He is already on an antidepressant.  I don't know what the name of the new medication is yet.

Edited by jrn
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Family physicians and internal medicine physicians have adequate training in common psychiatric disorders like depression, anxiety, bipolar, ADD, etc. I would always start with my primary care physician first. I doubt one would call in an RX over the phone, however.

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He is already on an antidepressant.  I don't know what the name of the new medication is yet.

 

Okay. Well, if this is the same doctor who has been treating him all along, it wouldn't bother me. I would google the drug when you find out the name and find out what type of drug it is.

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OP, did your DH's primary actually diagnose your DH bipolar over the phone?

 

I can't wrap my head around that.

 

And - some antidepressants are *not good* if one is bipolar.

 

Your DH needs a psychiatrist to manage his meds in the most optimal way, and regular therapy would be helpful, too.

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So how freaked out should I be that a doctor just did this for my husband.

 

eta he has been seen regularly for depression and anxiety

 

You should also probably read up on the side effects of the prescription and the symptoms for the diagnosis, so that you can monitor "from the outside". Also, even for depression, it may take trial runs of several different medications to find the one that works for a particular individual.

 

You might want to see how long it takes to see a psychiatrist; if it's several weeks, go ahead and make an apointment; you can cancel later if not needed.

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OP, did your DH's primary actually diagnose your DH bipolar over the phone?

 

I can't wrap my head around that.

 

And - some antidepressants are *not good* if one is bipolar.

 

Your DH needs a psychiatrist to manage his meds in the most optimal way, and regular therapy would be helpful, too.

He called his primary doctor today (same one that prescribed the antidepressants) they discussed over the phone symptoms and the doc asked questions then prescribed what my dh called "something that helps with bipolar/schizophrenia"

 

I've talked to dh again and he is irate that I am questioning the process. 

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He called his primary doctor today (same one that prescribed the antidepressants) they discussed over the phone symptoms and the doc asked questions then prescribed what my dh called "something that helps with bipolar/schizophrenia"

 

I've talked to dh again and he is irate that I am questioning the process.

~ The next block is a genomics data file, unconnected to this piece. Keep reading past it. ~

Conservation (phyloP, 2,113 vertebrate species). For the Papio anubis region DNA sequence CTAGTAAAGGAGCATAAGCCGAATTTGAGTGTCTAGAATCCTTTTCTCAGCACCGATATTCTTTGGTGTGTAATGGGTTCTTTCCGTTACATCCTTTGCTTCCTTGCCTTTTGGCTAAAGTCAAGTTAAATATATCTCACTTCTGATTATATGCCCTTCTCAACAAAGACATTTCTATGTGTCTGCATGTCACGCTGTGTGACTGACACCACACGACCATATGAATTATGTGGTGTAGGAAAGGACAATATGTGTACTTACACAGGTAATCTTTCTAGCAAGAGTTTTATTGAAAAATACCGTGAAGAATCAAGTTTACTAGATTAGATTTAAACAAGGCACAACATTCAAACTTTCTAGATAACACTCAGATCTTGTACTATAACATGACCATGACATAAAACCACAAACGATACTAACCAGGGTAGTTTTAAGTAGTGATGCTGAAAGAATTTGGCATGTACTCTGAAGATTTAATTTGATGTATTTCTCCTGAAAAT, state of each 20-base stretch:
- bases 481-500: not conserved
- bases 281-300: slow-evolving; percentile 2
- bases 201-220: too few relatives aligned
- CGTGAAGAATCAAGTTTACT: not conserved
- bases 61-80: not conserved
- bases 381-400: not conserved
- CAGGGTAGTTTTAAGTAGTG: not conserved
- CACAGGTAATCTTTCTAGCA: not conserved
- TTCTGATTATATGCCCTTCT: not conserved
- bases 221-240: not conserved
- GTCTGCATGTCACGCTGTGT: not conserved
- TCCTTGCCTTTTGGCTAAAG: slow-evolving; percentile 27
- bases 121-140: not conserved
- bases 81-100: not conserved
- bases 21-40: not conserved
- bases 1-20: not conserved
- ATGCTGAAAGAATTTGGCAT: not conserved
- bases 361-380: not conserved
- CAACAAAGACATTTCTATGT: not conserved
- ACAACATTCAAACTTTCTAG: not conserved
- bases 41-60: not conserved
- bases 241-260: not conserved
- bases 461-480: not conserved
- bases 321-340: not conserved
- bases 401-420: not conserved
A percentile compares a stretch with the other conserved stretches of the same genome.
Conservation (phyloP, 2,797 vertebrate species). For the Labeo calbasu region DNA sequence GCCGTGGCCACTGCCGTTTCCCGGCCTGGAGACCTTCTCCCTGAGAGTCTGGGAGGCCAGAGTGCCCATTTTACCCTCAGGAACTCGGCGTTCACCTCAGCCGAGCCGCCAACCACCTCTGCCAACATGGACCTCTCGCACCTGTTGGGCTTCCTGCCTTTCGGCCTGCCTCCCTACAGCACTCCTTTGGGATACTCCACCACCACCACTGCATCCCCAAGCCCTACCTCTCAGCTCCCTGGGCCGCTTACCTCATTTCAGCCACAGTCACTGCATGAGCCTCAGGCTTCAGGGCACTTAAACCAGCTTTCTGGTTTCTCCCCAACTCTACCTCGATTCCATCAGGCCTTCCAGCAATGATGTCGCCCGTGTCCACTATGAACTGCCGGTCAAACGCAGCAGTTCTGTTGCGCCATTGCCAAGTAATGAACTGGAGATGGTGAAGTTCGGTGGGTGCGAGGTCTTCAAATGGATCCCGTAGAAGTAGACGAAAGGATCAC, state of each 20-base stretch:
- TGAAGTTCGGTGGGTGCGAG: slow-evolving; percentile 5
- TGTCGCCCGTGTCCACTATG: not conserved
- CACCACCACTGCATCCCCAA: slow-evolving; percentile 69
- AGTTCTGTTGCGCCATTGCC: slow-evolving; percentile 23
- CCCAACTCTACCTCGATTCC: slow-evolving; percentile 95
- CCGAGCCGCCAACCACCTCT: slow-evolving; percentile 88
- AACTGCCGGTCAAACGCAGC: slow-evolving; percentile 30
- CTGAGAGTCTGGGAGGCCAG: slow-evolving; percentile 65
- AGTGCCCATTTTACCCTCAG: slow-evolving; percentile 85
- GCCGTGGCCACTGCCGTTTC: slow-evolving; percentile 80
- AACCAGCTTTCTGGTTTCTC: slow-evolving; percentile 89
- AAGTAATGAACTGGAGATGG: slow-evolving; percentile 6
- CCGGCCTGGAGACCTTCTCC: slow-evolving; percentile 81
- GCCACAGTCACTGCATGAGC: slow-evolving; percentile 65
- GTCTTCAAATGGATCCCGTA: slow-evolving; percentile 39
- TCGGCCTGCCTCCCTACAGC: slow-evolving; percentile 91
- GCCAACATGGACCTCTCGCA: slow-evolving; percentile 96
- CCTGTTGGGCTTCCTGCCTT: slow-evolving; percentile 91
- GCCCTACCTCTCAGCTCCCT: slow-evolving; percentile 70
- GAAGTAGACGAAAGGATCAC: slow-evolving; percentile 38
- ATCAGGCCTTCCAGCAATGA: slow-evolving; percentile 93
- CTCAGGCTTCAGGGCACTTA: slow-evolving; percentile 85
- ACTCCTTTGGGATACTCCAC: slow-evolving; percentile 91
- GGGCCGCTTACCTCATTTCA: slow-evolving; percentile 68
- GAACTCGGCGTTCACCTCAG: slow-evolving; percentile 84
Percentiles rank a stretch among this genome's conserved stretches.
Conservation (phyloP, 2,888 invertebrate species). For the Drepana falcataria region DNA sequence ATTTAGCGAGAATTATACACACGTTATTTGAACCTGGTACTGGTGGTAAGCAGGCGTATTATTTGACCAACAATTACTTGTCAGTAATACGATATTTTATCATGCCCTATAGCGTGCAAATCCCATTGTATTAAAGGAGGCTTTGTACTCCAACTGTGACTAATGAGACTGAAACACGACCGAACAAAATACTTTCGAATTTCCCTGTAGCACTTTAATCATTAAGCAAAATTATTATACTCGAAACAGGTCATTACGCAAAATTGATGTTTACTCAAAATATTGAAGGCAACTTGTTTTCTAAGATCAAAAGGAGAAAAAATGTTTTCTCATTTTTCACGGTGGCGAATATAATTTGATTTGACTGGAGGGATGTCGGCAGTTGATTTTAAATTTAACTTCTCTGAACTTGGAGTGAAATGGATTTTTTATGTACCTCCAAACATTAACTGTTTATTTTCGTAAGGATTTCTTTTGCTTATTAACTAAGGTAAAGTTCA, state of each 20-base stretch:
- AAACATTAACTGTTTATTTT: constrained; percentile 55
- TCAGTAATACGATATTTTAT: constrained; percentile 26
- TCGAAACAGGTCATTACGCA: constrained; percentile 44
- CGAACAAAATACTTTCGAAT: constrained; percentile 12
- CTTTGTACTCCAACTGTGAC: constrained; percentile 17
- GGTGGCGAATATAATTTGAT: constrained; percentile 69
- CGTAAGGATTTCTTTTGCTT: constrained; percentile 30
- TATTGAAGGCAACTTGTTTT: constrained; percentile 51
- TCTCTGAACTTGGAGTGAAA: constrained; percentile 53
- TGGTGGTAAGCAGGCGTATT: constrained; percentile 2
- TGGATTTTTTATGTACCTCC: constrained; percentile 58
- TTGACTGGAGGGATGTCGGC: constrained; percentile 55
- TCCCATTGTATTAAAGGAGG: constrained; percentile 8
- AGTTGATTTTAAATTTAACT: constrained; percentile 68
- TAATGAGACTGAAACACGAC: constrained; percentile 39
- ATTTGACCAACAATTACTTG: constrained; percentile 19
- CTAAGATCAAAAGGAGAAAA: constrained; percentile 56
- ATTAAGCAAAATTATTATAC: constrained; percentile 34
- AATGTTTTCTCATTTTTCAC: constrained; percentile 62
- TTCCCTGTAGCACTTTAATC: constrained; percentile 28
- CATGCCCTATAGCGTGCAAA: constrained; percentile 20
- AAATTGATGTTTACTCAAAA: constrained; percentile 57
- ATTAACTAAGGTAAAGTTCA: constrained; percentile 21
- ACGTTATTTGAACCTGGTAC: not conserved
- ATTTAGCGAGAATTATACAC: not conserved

Bipolar / schizophrenia are very complex diseases. I would never ever let a non-psychiatrist diagnosis, treat, monitor etc. those diseases. I don't know if your husband was prescribed lithium, but the dosage has to be adjusted to the correct level for each patient. A standard dose will probably not be effective.

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He called his primary doctor today (same one that prescribed the antidepressants) they discussed over the phone symptoms and the doc asked questions then prescribed what my dh called "something that helps with bipolar/schizophrenia"

 

I've talked to dh again and he is irate that I am questioning the process.

Some classes of drugs that were initially developed or used for bipolar and schizophrenia work in different dosages for major depressive disorder, PTSD and severe anxiety. Some of these meds are approved to treat aggression in those with ASD or BPD.

 

It sounds to me like he is trialing a new medication for an existing dx and not like he's been dx as bipolar.

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Some classes of drugs that were initially developed or used for bipolar and schizophrenia work in different dosages for major depressive disorder, PTSD and severe anxiety. Some of these meds are approved to treat aggression in those with ASD or BPD.

 

It sounds to me like he is trialing a new medication for an existing dx and not like he's been dx as bipolar.

Yes, that's my thought too, with more info. I didn't realize that this doc had been treating him already. So this is more like a med adjustment.

 

I hope it helps.

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Thank you. I appreciate all the help. Sorry I wasn't totally clear.  I had told him to call his doctor to get the process started for a diagnosis. I didn't expect meds after a phone call, and did not respond well to him saying that.

 

Now he wants me to decide if he should take the meds.  

 

 

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I definitely think it's good to have an established HCP/patient relationship with someone who specializes in psychiatric medicine but would caution you from concluding the worst about the doctor based on what you have shared. It could be that this drug was previously discussed as a possibility if whatever he was put on initially didn't work. I have had doctors, including noted and respected psychiatrists call in a new med between visits when I was already in their care. Not because they were making a new dx over the phone but because they wanted me to trial something before my next appointment or wanted to offer something that might help before they could fit me in. Or once because I reacted badly to a medication and they wanted me off it right away.